"HB": Do you remember the "T.V. Typewriter" and did it influence you at all? Were you excited about its appearance?
Ed: I remember the T.V. Typewriter and we were building something like it if I'm thinking about the same thing - we built a computer terminal which we actually sold off and on up to when Pertec took over. We used a Burroughs display which was a neon display that had dot matrix output. It had a modem built into it and you could put the phone receiver right into the top. It was something similar to what Lancaster had written about. He was a real pioneer with mail order kits and a lot of the stuff that he did served as a model for M.I.T.S. The one thing that I remember he did that really impressed me was sometime in the mid '60's. He created a decimal counter made out of small scale integrated circuits that could count from 0 to 10. You could stack these things to make a bigger counter. It was really neat even though it doesn't sound like much these days. We used a Teletype more than anything else on those initial machines. Those old ASR-33's with the paper tape gave you a way to input and output as well as a way to load data. You could buy them used for only a few hundred dollars at the time.
"HB": That was kind of a gift from heaven at that time - the ultimate peripheral!
Ed: Yeah, you got your line printer, your input / output device and
your mass storage.
"HB": When you first decided that you wanted to create a personal computer, what were some of the things that you thought it must have, and did you ever say I definitely don't want it to be like this?
Ed: The basic ground rules for a personal computer from a technical
standpoint is that it had to be a real, fully operational computer that was
fully expandable and at least in principal could do anything that a general
purpose minicomputer of the time could do. "Minicomputer" was the term them and
referred to any 16-bit or 8-bit machine. And, those were the ground rules. We
wanted to make a machine that was, from a users stand-point, not degenerative at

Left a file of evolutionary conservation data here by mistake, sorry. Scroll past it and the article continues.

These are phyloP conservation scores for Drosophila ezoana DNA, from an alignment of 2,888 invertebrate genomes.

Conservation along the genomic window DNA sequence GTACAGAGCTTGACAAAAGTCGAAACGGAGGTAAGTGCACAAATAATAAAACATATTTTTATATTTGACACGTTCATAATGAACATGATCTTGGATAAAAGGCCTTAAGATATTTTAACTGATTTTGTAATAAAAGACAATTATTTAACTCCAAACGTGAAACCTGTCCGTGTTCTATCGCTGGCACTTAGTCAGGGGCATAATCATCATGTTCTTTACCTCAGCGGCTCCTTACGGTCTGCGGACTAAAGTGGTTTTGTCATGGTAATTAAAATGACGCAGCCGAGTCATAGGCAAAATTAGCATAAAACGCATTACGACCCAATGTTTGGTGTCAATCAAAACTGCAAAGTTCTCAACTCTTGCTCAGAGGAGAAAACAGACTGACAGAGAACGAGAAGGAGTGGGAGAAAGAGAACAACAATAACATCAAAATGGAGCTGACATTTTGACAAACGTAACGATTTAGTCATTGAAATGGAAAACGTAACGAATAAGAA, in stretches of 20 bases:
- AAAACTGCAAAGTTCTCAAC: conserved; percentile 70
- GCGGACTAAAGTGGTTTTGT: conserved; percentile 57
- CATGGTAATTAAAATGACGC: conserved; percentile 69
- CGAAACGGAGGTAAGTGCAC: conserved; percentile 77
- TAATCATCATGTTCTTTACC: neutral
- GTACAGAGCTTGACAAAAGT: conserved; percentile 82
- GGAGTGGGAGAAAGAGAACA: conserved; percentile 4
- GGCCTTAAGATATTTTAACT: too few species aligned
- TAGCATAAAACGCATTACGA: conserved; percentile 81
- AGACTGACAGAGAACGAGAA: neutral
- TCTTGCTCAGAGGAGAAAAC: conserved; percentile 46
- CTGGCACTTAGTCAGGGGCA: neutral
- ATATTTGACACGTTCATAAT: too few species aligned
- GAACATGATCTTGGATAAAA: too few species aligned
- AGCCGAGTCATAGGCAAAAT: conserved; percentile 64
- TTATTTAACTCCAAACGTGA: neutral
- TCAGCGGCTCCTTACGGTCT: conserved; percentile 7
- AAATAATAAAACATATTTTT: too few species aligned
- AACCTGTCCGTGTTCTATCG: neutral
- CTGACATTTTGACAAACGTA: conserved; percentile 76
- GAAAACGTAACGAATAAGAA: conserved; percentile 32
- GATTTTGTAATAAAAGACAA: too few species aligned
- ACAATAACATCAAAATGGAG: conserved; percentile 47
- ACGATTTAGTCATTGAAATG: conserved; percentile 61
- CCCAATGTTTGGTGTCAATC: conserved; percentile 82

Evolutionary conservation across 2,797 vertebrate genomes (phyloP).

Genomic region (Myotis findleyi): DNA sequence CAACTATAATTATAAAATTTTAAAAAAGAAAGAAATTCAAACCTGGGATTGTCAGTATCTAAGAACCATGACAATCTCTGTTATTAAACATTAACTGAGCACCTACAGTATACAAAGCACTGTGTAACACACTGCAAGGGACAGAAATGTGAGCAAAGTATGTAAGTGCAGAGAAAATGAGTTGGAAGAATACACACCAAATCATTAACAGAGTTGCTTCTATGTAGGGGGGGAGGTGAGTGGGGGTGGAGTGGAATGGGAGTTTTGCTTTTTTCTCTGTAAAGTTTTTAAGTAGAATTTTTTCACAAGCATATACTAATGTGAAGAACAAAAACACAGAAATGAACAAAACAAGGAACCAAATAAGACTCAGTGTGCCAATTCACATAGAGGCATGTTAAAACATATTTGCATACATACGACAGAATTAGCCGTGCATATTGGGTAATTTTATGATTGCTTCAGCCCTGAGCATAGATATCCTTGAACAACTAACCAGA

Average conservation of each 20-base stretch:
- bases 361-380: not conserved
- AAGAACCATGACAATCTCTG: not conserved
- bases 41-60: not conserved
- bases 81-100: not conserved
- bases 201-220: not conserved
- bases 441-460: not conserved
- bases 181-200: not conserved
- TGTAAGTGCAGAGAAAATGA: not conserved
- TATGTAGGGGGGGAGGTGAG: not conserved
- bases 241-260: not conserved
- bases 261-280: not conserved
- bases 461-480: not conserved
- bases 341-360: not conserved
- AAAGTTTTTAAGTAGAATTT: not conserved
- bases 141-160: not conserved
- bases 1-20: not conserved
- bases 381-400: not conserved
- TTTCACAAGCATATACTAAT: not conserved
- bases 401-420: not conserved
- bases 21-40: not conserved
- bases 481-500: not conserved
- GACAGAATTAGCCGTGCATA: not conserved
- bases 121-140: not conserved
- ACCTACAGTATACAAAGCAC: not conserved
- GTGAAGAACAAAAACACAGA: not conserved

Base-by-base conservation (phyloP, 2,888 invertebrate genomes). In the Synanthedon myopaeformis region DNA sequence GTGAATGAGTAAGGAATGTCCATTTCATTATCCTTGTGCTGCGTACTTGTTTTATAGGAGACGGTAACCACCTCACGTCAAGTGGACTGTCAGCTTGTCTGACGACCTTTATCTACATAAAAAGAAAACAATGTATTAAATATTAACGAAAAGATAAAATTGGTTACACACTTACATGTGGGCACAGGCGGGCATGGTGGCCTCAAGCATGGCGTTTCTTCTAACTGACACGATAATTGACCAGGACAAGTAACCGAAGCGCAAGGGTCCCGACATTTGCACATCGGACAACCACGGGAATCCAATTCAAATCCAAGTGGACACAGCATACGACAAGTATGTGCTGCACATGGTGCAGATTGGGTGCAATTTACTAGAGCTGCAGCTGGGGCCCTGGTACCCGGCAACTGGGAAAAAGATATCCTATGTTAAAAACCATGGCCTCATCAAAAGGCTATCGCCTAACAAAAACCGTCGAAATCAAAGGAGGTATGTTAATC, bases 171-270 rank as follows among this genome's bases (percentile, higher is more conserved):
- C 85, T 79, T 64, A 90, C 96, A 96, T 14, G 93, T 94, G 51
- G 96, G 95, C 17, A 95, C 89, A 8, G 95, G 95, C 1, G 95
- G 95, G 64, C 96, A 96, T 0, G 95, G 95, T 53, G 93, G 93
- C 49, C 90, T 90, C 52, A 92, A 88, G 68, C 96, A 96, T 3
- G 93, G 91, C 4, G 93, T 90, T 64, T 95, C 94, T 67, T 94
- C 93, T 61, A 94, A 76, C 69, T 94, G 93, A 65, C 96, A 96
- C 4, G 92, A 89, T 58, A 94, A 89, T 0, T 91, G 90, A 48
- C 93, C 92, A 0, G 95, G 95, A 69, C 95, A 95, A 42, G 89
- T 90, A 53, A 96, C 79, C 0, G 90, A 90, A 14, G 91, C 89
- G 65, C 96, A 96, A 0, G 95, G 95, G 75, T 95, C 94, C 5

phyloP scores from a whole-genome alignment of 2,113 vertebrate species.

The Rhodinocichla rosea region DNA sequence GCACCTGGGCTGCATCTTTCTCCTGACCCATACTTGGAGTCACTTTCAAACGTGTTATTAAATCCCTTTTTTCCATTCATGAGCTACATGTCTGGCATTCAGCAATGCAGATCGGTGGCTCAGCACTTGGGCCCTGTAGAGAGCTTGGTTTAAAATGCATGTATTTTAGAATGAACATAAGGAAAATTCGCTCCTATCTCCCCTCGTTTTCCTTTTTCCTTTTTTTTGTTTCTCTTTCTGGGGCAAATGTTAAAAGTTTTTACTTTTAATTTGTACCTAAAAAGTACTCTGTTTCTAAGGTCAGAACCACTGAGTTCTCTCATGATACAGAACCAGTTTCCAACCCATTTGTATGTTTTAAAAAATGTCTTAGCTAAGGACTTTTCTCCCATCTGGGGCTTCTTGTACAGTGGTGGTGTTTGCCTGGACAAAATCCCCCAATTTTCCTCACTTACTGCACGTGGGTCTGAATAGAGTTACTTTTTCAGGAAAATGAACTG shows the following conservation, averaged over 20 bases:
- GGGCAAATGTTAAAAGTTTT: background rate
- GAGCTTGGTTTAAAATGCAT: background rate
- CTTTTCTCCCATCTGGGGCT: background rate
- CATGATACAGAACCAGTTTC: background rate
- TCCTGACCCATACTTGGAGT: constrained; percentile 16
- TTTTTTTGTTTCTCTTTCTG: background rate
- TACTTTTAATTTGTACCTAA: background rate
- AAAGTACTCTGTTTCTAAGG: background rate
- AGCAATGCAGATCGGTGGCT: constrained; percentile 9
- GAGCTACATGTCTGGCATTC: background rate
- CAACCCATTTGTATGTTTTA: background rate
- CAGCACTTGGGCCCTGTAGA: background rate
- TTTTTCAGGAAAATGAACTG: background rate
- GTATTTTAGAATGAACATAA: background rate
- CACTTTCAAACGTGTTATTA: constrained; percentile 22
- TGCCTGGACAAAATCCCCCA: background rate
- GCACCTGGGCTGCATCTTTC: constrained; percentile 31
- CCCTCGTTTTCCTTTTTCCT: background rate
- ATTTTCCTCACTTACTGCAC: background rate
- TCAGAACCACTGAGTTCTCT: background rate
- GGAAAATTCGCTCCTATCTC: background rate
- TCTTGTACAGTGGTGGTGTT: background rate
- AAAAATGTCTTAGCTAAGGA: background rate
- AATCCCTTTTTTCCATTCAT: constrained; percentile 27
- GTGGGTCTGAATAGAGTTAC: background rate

all. The main difference between our machine and where others were, is that we
used microprocessors and everything was the latest state of the art. We never
used core memory even though we did look at core. At the time we began work on
the Altair, core memory was still significantly cheaper than IC based
"HB": You used static memory first and then dynamic, right?
Ed: The original machines had 256 bytes of static, and that was the
minimal configuration. That board in the machine came that way and was
expandable up to 2 Kb. We later developed a 2 Kb, 4 Kb and ultimately a 16 Kb
memory board before I left; there may have even been a 32 Kb board. We did sell
both static and later dynamic memory.
"HB": HCS has a few MITS Altair memory boards. OK, did any particular type of minicomputer influence you? I've read that it was a PDP that you most favored.
Ed: We had a Nova 2 by Data General in the office that we sold time
share on, and as a matter of fact that was how we got into building a little
terminal. The front panel on an Altair essentially models every switch that was
on the Nova 2. We had that machine to look at. The switches are pretty much
standard of any front panel machine. It would have taken forever if we would
have had to re-decide where every switch had to go. These guys had already
figured it out. That's pretty much the way technology works. If you were going
to build a machine today that would allow front panel control, it would look
just like an Altair, or Nova, PDP-10 or any of those front panel computers.
There are certain switches you need to get an address in, to get data in, to
single step it, look at output and reset it.
"HB": What were the series of products that MITS had? You had your radio remote control devices, then went to calculators and then computers right?
Ed: The very first product that we made and was featured in Popular